“There was too much isolation, loneliness and access to cheap booze and drugs”: Kevin Ayers’ Falling Up reissue

Despite its background, Soft Machine man’s 1988 comeback makes a refreshing return

Kevin Ayers - Falling Up
(Image: © Esoteric)

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Like many psych prog artists who came to the fore in the 60s and 70s, former Soft Machine man Kevin Ayers had a testing relationship with the 80s. He would subsequently disown solo LPs such as 1980’s That’s What You Get Babe and 1983’s Diamond Jack And The Queen Of Pain, works somewhat hamstrung by nascent digital tech, and which producers shaped according to their vision, not that of Ayers.

Recorded in Madrid, Spain, with the great man commuting in from the remote farmhouse where he was living in Deia, Mallorca, Falling Up saw Ayers grasp the creative reins again after scoring a new deal with Virgin Records. Working closely with pal and former Patto/The Rutles guitar ace Peter ‘Ollie’ Halsall and gifted local Spaniards, he made what’s arguably his best solo LP of the 80s, more simpatico producer Colin Fairley (Beggars Opera/String Driven Thing) at the helm.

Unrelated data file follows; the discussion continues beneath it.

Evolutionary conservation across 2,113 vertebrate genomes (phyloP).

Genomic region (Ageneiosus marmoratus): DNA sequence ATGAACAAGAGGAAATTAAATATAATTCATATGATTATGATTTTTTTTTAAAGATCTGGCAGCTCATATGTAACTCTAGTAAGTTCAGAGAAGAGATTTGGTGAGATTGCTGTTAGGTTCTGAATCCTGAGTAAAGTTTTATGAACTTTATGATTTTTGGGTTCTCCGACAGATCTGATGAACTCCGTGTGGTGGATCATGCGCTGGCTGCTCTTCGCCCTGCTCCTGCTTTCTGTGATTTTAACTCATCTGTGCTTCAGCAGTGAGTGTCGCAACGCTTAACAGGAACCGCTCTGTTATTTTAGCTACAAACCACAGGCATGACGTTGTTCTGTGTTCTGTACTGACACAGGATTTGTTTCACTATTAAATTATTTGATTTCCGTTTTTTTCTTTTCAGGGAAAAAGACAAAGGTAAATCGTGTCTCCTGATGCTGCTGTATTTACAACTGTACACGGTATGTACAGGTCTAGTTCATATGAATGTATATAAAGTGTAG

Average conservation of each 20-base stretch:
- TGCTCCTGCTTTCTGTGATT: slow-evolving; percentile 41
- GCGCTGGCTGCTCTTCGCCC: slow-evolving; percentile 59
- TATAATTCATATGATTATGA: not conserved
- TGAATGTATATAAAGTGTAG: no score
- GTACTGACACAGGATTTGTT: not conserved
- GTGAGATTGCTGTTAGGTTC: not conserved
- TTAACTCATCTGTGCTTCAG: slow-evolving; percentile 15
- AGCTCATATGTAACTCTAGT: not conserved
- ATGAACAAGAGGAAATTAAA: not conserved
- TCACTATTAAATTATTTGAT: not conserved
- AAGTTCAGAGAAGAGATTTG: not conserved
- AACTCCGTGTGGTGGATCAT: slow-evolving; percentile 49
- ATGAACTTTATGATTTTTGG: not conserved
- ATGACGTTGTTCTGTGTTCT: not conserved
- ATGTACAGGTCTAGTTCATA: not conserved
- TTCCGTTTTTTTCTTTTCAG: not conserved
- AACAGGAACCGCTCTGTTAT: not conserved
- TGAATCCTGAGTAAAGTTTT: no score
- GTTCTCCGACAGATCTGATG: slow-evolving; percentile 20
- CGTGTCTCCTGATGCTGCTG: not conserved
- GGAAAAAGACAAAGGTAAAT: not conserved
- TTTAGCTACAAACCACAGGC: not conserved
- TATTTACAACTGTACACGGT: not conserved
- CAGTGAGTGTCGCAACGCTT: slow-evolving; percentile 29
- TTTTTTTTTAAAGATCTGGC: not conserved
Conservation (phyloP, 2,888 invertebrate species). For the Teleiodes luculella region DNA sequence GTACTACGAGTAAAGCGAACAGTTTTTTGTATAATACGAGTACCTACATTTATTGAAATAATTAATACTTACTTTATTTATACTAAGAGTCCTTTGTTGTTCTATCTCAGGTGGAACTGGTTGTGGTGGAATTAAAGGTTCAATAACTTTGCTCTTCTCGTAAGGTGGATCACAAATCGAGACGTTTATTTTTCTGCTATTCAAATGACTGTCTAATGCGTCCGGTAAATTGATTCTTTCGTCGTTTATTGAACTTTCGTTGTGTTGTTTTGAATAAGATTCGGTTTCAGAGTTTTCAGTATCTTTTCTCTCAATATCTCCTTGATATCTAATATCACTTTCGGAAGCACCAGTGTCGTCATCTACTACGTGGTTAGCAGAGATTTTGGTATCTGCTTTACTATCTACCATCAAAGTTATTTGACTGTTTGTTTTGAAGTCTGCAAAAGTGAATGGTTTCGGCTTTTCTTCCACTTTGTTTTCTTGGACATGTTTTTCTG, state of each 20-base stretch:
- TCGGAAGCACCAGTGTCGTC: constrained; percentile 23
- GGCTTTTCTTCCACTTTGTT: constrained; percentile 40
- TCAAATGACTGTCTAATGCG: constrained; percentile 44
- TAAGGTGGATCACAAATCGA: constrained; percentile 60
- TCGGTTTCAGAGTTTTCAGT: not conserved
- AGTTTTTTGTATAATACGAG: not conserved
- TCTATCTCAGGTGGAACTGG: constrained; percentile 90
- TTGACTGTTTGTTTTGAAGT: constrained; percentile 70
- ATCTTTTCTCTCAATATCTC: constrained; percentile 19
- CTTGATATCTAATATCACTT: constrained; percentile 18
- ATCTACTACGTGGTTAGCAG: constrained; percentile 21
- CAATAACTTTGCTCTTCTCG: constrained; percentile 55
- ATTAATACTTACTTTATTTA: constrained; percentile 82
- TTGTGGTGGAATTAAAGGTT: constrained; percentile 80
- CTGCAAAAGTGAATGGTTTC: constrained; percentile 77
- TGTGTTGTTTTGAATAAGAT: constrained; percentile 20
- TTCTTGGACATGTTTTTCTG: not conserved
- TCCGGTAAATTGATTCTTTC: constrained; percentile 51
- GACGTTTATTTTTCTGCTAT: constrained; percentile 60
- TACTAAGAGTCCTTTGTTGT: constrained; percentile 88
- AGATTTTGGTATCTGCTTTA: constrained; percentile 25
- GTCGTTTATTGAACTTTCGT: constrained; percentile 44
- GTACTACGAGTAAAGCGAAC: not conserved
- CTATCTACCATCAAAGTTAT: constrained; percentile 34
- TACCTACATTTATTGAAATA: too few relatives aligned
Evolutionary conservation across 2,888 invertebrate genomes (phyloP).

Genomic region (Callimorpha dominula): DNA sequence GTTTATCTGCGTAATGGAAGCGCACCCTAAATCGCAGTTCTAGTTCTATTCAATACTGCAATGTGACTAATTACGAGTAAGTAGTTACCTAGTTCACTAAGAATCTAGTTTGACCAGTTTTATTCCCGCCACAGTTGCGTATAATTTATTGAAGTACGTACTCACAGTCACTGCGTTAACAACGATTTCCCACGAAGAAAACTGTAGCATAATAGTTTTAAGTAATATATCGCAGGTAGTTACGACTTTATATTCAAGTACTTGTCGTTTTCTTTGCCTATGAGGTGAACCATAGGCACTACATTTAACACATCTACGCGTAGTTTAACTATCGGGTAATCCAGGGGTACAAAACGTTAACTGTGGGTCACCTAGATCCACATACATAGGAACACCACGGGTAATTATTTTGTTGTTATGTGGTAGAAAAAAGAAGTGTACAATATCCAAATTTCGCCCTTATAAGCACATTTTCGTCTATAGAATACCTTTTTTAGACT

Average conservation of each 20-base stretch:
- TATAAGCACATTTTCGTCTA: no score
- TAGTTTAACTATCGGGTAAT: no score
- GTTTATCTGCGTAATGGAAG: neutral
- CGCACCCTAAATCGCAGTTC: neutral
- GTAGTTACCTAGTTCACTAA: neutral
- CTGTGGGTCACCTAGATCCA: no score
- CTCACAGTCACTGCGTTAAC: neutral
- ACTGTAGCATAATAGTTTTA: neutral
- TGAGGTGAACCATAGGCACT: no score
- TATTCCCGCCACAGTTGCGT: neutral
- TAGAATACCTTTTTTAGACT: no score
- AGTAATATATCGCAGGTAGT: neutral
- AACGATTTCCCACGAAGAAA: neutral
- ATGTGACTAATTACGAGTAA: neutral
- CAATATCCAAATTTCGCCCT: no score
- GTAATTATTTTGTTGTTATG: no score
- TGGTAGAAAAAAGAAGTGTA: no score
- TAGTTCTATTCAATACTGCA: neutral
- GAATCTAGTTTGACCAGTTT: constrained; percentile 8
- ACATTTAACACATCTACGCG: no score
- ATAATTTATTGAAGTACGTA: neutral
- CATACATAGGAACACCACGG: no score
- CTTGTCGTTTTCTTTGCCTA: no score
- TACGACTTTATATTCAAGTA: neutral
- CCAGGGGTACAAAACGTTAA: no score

Highlights include curious piano-led Halsall co-write That’s What We Did (Today), wherein Ayers sings of ‘trying to catch stars in a spoon’ and ‘running around in the nude’. Elsewhere, lazy 6/8 time blues Am I Really Marcel?, with its anti-rat-race sentiments, also typifies a record celebrating Ayers’ existence as a boozy bon-vivant. 

Still, in revealing new sleeve notes written by music journalist and Prog writer Mike Barnes, Ayers’ daughter Galen is frank about the darker side of her father’s seeming hippy idyll, noting “there was too much isolation, loneliness and access to cheap booze and drugs. Kevin was falling apart slowly but surely.”

Falling Up is also notable for the Mike Oldfield-penned Flying Start, which is a surprisingly commercial, unmistakably 80s pop song, and for Ollie Halsall’s remarkable guitar solo on Another Rolling Stone. For all its complex, sometimes poignant associations – Halsall would die of a drug-induced heart attack in Calle de la Amargura, Madrid, four years later aged 43 – it’s great to have this Ayers comeback available again. 

Falling Up is available now via Esoteric.